Understanding TMJ Disorder in Our Pets

Understanding TMJ Disorder in Our Pets

Chewing, barking, and fetching. All things you need your temporomandibular joint (TMJ) for, well, if you're a dog anyway. The TMJ is one of the most unique joints in both man and animal. It is a hinge joint that experiences a range of movement depending on the species. For example, canines have a TMJ that can move side to side, where felines have a very tight fitting joint that doesn’t allow any lateral movement.

Chewing, barking, and fetching. All things you need your temporomandibular joint (TMJ) for, well, if you're a dog anyway. The TMJ is one of the most unique joints in both man and animal. It is a hinge joint that experiences a range of movement depending on the species. For example, canines have a TMJ that can move side to side, where felines have a very tight fitting joint that doesn’t allow any lateral movement.

Veterinarian checking jaws of an albino boxer dog in her clinicSeveral ligaments cradle the mandible, or jawbone, and there are no bony attachments. A small, shock-absorbing articular disc made of fibrocartilage allows for smooth movement of the jaw. This disc is the main connector between the temporal bone, located in front of each ear, and the mandible. It is also the place where several ligaments attach. Since the disc is a separate structure with its own set of attachments, it has the capability to move within the joint and actually cause other disorders. Due to its unique nature, the TMJ consists of two joints (one on either side of the head) and it is impossible to produce movement in one without also affecting the other.

One of the biggest problems humans have in this area is when the articular disc separates and stops functioning correctly. A similar issue can happen in animals, though far less often. This slippage can lead to a variety of problems which are often referred to as TMJ disorders. Symptoms of TMJ disorders include popping of the jaw, inability to open or close the mouth, notable deviation of the jaw, loss of appetite, pain, and any movement accompanied by crying.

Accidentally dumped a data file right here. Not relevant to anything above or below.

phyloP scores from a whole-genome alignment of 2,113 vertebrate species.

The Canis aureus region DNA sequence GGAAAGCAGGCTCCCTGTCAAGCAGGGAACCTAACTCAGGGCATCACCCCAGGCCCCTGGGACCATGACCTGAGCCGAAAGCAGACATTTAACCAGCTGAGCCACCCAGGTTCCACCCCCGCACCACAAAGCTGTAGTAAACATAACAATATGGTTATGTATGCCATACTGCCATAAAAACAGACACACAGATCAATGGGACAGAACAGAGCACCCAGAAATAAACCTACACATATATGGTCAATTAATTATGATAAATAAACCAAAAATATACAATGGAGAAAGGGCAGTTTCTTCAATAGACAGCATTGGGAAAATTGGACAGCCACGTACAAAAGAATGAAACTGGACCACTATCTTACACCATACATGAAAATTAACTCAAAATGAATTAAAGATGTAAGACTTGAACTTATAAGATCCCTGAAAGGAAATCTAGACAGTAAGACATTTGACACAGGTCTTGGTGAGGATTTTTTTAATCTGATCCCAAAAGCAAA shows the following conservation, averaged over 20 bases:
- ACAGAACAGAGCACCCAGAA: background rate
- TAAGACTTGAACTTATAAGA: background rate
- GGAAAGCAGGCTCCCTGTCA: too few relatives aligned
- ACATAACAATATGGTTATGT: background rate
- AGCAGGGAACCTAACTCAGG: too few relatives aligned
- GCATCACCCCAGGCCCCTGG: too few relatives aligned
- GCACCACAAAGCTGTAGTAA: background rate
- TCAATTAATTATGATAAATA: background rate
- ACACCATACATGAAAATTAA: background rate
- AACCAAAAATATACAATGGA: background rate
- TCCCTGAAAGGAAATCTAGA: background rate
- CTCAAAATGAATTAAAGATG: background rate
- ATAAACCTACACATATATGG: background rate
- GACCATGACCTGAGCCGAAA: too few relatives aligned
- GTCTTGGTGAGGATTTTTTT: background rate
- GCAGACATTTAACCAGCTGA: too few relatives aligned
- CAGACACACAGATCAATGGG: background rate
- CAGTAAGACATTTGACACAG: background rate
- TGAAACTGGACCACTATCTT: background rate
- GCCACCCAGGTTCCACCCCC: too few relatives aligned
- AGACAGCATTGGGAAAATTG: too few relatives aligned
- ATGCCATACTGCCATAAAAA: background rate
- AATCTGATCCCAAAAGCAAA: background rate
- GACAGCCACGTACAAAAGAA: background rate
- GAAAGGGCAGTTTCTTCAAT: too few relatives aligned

What could cause this to happen in a dog or cat? Usually, carrying heavy things in the mouth that stress the joint, or trauma that results in a fracture.  Diagnosis can be made based on a thorough history, exam and, X-ray. Unless the TMJ disorder is accompanied by osteoarthritis or a very clear dislocation, a diagnosis may come back as a non-diagnosis or completely normal. What fails to be recognized is the motion aspect of the TMJ disorder. If carrying a heavy object stresses the joint, it would be reasonable to suspect repetitive carrying of normal-to-heavy-weighted objects could contribute to a consistent micro trauma to the jaw. If this is the case, the jaw itself could be experiencing a structural shift or the upper cervical vertebrae could even be shifted; meaning the jaw would be changed based on biomechanics or the result of external and internal forces affects on it.

Though radiographs and a MRI can be helpful in diagnosing disorders, it is sometimes easy to overlook the true cause simply because it isn’t shown on these tools. For instance, if an X-ray reveals osteoarthritis in the TMJ joint, the question is what has caused there to be excess bony formation? That is an ongoing process and does not happen overnight, so whatever has lead to the osteoarthritis had to be present for a longer period of time.

A structural shift is often a good guess, as the body’s natural reaction to biomechanical changes is compensation through bony formation. If a structural shift is, in fact, the guilty party, it tends to be quite an easy fix. Adjustments to the jaw and the upper cervical region are gentle, non-invasive, and do not involve any dramatic movements. Improvement is often noted within one to two treatments and can take approximately four to six sessions to make that improvement a more permanent solution. Keep in mind with any animal, the likelihood that they will stop doing whatever it is that lead to the abnormal structure in the first place is small, and that protection is of the utmost importance.

If you're interested in learning more about how adjustments can help with overall pet health, please call The Pet Beastro at 248-458-3448 to find out about scheduling an appointment with  Dr. Christina Cole of Advanced Animal Chiropractics, a chiropractor licensed and certified to work with animals.  Or visit http://thepetbeastro.wpengine.com/services/animal-chiropractic-visits/ for more information on what to expect at an adjustment.

Please note that all chiropractic care is given with the consent of a veterinarian, veterinarian referral or in a veterinarian office. If you've scheduled an appointment, please bring this completed form with you:http://www.thepetbeastro.com/wp-content/uploads/2015/02/Veterinary-Referral-Form-AAC.pdf
References:

www.PetMD.com/dog/conditions/musculoskeletal/c_dg_temporomandibular_joint_disorders?page=2#

www.MyPetsDentist.com/pet-tmj-problems.pml

www.NCBI.NLM.NIH.gov/pmc/articles/PMC3747040/

www.AACFP.org/resources/unique_joint.cfm

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